Estimates of the parameters of regime switching models are obtained using procedures which are similar to those described in Hamilton (1994, chapter 22). In the case of IV-PML estimation, the regressors are instrumented and the reduced-form regressions for the instruments have state-dependent parameters. The conditional probability density function of the data wt = (Δst+1, ftst, ft−1st)′ given the state xt and the history of the system can thus be written as

equation image

Here, z1t = ftst, z2t = ft−1st, equation image, equation image and equation image.

ACKNOWLEDGMENTS

The authors are grateful to Pedro Bacao, Guglielmo Maria Caporale, Jerry Coakley, John Geweke, Stephen Hall and two anonymous referees for their helpful and constructive comments.

  • 1

    Since this hypothesis is a consequence of the assumption that market participants use available information efficiently, the hypothesis is sometimes stated in a stronger form in which the forward rate is an unbiased predictor of the future spot rate and the associated prediction errors are serially uncorrelated.

  • 2

    In terms of our theoretical model, vt = (1/2)Vart[st+1]+ Covt[Rt+1, st+1]. In the remainder of the paper we shall refer to vt as the risk premium even though, as mentioned before, it also incorporates two Jensen inequality terms.

  • 3

    The p-values for the tests were obtained from 999 bootstrap replications and the order of the autoregressive sieve used was selected from the range {0, 1, …, 12} by means of the Akaike information criterion.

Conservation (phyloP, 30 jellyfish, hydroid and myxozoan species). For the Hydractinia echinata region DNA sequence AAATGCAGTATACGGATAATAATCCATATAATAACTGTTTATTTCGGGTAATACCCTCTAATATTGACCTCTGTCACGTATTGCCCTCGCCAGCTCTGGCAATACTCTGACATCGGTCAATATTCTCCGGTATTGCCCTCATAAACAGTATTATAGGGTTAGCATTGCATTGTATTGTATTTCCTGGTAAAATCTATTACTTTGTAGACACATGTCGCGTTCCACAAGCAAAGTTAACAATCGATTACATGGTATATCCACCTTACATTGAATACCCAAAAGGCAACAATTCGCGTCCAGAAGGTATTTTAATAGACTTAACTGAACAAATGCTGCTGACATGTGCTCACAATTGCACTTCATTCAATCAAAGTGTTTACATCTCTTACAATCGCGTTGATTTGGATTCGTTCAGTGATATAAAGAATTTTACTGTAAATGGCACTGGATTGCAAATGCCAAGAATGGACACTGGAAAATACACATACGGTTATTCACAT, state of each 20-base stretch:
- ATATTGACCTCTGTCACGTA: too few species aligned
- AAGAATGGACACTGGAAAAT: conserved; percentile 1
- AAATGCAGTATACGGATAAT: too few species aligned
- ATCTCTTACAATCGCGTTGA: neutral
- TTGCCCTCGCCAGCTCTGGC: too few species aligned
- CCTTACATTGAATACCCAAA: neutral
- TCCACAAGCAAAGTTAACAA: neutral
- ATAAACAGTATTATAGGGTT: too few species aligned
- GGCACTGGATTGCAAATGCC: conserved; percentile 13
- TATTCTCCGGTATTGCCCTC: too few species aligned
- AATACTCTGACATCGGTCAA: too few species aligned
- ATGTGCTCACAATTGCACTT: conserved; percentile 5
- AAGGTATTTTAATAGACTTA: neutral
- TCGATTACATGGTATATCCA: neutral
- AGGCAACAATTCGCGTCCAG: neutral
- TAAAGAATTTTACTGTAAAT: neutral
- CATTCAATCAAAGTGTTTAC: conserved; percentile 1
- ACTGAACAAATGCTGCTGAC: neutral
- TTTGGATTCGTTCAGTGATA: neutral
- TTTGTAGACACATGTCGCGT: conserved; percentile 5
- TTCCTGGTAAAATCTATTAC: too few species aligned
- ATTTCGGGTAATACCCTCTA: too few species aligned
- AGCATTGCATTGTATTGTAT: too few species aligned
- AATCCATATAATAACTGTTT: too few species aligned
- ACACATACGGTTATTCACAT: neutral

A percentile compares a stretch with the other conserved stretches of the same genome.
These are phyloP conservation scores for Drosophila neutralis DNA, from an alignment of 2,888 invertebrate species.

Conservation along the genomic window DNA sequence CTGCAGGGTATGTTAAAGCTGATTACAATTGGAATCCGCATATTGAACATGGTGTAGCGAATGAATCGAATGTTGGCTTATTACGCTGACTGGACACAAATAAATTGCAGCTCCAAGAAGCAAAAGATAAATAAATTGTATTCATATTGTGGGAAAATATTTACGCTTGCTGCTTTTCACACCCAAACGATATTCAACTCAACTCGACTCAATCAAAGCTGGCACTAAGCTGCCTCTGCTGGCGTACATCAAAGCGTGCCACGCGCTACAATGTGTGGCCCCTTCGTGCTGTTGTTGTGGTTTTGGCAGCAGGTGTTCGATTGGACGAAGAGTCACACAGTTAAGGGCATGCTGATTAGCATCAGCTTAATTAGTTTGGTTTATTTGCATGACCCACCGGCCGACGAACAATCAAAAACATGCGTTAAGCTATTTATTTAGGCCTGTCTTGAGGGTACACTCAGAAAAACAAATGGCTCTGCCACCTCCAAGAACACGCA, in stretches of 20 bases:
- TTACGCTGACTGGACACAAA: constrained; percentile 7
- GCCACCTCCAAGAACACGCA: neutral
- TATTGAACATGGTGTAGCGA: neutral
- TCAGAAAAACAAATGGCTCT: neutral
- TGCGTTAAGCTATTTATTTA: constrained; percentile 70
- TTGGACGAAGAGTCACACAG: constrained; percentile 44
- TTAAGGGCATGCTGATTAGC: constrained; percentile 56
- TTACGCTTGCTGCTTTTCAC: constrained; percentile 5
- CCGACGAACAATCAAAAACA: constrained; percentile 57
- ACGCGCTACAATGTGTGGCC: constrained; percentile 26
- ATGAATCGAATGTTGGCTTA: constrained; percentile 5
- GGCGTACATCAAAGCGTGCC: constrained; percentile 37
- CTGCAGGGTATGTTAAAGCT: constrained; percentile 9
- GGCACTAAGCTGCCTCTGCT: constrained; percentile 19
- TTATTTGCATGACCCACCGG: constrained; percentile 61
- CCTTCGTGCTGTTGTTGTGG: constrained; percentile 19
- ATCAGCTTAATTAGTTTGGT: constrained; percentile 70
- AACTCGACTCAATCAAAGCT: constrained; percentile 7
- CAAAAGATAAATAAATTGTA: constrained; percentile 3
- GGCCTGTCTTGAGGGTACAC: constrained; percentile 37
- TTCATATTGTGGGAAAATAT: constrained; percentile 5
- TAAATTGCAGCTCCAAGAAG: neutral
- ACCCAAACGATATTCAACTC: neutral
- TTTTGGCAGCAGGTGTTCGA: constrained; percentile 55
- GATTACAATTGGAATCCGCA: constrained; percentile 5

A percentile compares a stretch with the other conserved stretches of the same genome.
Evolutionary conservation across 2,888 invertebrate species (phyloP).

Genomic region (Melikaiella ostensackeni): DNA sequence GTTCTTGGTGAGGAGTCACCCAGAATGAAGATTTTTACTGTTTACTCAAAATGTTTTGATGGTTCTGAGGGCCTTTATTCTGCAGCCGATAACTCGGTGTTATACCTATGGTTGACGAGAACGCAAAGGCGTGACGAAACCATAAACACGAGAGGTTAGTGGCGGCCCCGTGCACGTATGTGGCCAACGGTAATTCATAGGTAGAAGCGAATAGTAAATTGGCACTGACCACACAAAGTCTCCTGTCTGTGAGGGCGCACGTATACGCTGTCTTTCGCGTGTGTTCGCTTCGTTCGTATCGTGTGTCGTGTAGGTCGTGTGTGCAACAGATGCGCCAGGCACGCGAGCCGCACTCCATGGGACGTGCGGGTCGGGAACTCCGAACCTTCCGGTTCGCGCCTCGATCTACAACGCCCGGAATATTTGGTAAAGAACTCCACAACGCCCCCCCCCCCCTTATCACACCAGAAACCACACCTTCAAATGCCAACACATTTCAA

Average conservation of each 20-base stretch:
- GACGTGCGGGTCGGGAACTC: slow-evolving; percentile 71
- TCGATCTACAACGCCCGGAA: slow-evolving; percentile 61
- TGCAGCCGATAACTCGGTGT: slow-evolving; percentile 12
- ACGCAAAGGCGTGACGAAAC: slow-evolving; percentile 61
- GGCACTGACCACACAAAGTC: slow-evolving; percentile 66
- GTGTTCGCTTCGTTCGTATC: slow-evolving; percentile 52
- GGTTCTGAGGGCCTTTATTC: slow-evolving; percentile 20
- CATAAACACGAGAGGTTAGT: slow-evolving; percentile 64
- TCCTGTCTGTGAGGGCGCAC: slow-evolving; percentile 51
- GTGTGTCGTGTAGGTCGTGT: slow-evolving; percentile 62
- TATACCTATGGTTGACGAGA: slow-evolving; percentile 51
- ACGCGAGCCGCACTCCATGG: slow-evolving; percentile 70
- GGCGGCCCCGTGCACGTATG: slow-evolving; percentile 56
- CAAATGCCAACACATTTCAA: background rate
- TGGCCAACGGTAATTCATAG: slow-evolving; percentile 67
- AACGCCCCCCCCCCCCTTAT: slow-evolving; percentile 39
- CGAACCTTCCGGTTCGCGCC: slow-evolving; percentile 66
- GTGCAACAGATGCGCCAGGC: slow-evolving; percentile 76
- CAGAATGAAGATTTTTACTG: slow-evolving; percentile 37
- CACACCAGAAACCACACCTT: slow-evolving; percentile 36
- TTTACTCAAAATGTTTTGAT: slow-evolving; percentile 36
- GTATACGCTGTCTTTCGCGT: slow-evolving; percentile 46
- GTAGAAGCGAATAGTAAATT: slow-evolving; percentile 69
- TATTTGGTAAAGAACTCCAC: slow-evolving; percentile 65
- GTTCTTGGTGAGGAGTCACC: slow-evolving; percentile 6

• 4

    Note that β is not statistically different from zero.

  • 5

    Throughout the remainder of the paper, tests of the UFER hypothesis refer to the weak version represented by (7).

  • 6

    The choice of the instruments is based on the significance of their coefficients in the reduced-form regressions and on the outcome of Sargan's test for instrument validity.

  • 7

    We also estimated the parameters of (6) using the so-called continuous-updating GMM estimator (Hansen et al., 1996), which is known to be partially robust to weak instruments (see Stock et al., 2002). The GMM estimate of β is −0.724 with standard error 1.315.

  • 8

    The p-value is calculated according to the method described in Hansen (1996), using 1000 random draws from the relevant limiting Gaussian processes and bandwidth parameter M∈{0, 1, 2, 3, 4}.

  • 9

    Psaradakis and Spagnolo (2003) demonstrated the effectiveness of the Akaike information criterion as a means of selecting the number of regimes in autoregressive models with Markov regime switching.

  • 10

    Diagnostic tests for the switching model are based on standardized residuals computed as in Town (1992).

  • 11

    It is also assumed that equation image and equation image, so that (14) has a covariance stationary solution (cf. Francq and Zakoïan, 2001).

  • 12

    In the following section we carry out some sampling experiments to investigate how weak instruments can affect the power properties of our test.

  • 13

    The likelihood function was maximized by using the Broyden–Fletcher–Goldfarb–Shanno variable-metric algorithm with numerically computed derivatives. Standard errors are obtained using the Huber–White sandwich estimator.

  • 14

    These are the filter probabilities equation image, where equation image is the IV-PML estimate of the structural parameters in (16)–(18).

  • 15

    As in the empirical study, estimates of the parameters are obtained using a constant, ft−1st−1, ft−2st−2 and ft−3st−3 as instruments. We also experimented with alternative sets of instruments with little change in the simulation results.

  • 16

    Although we experimented with several alternative sets of instruments, we shall only report results for a few sets, which should be sufficient to illustrate the main point.

  • 17

    We assume here that the public's information consists only of observations on the exchange rates.